While this knowledge is helpful to power boaters, it is critical to those in paddle craft such as kayaks. I’ve fished through more than a couple hurricanes and tropical storms in a kayak, always launching into the wind and carefully watching its changing direction so I don’t miss my ride home. During Hurricane Matthew, I just fished from a dock until the winds made it hard to stand, let alone cast. Fish bit well up to that point.
Just because Dorothy and Toto are getting blown somewhere over the rainbow, there’s no guarantee the fish will bite or that you will be on them when they do, though the odds do lean more heavily in your favor. I recall a couple of hurricane days when I worked hard for a single fish.
Last year my son, Hunter and I fished the Kayak Bass Fishing Trail tourney on Fellsmere Reservoir and Stick Marsh in South Florida. Practice went great. We smashed ‘em.
Tropical Storm Alberto made landfall as we launched on game day. There was speculation the event would be cancelled. It wasn’t. We dug and fought through crashing waves and howling winds to make a speed drift on the broad, flat Fellsmere Lake, each of us catching one fish before conditions deteriorated. That was enough to place us in the top half of the field. Not nearly enough to cash a check.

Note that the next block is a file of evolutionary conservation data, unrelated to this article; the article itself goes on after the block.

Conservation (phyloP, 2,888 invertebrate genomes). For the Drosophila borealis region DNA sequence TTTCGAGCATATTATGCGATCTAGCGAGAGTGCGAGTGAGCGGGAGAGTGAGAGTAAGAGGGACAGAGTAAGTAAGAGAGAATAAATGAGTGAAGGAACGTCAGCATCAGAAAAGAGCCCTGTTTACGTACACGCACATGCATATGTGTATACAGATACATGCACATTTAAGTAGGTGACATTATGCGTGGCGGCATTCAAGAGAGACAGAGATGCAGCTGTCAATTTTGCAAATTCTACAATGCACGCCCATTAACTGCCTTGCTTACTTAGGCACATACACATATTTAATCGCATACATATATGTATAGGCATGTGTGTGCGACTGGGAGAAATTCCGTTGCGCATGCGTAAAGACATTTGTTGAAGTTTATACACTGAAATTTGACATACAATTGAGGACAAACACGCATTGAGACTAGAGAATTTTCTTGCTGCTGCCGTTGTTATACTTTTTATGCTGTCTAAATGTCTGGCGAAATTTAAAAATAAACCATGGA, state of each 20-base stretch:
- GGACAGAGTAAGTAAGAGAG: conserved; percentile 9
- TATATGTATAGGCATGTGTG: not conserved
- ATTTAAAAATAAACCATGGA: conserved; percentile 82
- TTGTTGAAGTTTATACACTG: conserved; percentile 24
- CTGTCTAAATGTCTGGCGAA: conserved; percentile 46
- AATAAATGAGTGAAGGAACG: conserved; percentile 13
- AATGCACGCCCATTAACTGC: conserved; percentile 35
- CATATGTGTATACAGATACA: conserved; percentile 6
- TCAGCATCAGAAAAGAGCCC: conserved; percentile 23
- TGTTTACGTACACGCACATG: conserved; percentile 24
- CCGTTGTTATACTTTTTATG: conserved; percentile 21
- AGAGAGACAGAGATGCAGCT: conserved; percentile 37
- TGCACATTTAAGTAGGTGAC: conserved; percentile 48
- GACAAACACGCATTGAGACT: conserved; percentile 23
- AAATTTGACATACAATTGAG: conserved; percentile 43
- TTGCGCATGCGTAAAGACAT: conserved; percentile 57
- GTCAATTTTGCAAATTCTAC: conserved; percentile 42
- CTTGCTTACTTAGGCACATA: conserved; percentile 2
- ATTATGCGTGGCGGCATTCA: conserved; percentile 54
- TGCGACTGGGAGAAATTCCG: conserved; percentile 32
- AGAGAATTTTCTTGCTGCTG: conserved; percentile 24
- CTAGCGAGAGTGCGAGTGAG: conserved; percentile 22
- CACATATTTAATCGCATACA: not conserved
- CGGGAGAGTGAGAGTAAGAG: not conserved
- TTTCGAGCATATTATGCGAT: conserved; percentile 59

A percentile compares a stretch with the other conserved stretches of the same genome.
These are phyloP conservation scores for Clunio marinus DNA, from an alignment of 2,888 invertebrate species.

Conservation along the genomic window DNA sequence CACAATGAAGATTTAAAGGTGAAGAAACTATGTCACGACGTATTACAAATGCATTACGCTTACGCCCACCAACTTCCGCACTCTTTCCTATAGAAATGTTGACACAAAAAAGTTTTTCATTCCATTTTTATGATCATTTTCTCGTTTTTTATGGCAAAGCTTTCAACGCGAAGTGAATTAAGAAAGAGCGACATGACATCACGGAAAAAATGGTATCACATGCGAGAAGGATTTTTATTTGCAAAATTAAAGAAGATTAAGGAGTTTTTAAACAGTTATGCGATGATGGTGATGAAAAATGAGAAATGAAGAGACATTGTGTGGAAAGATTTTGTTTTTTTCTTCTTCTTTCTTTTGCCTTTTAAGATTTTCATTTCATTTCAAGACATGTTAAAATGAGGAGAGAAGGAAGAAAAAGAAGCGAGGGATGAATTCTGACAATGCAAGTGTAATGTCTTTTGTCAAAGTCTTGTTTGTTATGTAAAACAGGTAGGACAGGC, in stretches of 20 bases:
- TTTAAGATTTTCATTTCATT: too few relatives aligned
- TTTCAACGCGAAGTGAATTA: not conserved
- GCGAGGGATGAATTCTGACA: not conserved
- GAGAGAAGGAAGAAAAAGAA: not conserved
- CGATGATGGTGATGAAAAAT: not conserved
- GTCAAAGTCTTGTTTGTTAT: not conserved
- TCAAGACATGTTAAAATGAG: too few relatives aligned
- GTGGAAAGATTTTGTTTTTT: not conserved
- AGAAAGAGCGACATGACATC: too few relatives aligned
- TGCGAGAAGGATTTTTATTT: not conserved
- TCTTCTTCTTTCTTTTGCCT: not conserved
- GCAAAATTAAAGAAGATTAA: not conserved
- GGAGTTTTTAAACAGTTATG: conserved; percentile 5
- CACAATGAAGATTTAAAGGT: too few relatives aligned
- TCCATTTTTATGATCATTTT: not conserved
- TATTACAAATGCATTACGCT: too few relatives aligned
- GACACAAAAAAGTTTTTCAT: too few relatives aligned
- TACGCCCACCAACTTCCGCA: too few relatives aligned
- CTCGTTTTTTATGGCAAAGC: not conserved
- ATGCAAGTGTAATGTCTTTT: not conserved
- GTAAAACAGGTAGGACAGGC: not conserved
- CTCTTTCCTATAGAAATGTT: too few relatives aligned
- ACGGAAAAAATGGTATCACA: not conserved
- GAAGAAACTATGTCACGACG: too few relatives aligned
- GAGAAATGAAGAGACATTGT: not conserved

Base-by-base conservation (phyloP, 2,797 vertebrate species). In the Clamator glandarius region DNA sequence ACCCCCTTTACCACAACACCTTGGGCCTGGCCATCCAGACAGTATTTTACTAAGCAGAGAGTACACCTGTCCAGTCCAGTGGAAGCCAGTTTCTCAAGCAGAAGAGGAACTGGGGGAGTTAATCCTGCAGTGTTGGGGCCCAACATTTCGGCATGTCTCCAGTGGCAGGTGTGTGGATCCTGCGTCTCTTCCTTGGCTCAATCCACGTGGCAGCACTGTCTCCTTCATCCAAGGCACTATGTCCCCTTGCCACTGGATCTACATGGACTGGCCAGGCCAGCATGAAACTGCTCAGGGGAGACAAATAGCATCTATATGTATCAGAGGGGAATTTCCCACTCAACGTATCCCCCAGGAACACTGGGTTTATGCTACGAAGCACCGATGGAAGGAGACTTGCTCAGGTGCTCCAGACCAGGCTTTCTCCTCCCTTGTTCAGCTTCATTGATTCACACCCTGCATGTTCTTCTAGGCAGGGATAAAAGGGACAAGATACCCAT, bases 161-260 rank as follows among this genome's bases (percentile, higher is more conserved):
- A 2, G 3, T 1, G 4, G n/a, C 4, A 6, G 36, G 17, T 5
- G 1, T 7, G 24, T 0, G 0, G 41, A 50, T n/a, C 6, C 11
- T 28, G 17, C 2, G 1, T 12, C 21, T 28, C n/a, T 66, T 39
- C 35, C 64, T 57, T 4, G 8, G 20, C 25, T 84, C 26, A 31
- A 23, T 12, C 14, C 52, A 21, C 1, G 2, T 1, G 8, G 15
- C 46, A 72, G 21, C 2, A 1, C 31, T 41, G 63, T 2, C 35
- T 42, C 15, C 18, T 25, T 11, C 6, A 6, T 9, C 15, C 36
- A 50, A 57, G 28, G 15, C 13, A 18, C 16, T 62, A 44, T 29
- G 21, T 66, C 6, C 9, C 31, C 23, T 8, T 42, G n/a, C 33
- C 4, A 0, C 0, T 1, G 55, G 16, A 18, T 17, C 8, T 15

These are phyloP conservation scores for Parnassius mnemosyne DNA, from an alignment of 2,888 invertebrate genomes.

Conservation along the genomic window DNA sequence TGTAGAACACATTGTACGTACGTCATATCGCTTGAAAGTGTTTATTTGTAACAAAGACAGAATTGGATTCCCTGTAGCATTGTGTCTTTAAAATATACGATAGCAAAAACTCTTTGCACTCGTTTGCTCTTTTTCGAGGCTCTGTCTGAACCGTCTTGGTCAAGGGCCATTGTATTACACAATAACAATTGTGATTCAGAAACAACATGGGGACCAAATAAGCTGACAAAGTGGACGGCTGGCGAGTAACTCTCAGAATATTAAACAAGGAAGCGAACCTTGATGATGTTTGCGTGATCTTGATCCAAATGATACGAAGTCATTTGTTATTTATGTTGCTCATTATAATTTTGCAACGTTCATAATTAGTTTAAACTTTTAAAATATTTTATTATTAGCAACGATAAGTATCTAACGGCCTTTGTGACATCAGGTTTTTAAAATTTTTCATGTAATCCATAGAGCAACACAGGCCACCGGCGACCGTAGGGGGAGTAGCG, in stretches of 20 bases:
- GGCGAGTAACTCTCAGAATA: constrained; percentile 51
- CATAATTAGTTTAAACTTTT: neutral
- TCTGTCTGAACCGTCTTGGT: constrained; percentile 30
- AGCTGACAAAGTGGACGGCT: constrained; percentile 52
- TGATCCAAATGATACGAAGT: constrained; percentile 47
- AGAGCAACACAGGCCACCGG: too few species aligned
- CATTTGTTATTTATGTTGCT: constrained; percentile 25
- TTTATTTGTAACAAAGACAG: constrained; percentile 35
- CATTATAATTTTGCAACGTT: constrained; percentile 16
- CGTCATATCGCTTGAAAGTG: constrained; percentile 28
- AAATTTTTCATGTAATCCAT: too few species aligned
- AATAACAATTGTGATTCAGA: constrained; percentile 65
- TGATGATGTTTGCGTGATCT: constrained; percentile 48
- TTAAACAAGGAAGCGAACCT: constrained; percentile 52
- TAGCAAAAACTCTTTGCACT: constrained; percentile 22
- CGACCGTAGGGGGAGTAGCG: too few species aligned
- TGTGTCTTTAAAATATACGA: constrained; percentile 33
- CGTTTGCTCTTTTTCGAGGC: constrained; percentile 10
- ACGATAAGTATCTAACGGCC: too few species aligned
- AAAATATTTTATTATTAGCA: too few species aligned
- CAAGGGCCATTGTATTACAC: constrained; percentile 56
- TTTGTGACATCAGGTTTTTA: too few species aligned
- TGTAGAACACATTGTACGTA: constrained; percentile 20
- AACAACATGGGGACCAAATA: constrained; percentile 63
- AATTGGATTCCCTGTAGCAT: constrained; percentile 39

We relaunched on the famous Stick Marsh, just over the berm, to finish our day among towering palm trees and head-high cane that offered a slight buffer from the blow. We watched a competitor pedal his Hobie to a nearly stationary position, facing piling waves as they came through a break in the wall of palms. He steadily caught 4-pounders on a trap. The Mirage Drive pedal propulsion system would have been worthless in the topped out hydrilla on Fellsmere but over the clean bottom on the north end of the Marsh, it was the best hands-free way to position a kayak and make repeated casts to a funnel that was loaded with hungry fish.
That guy didn’t win.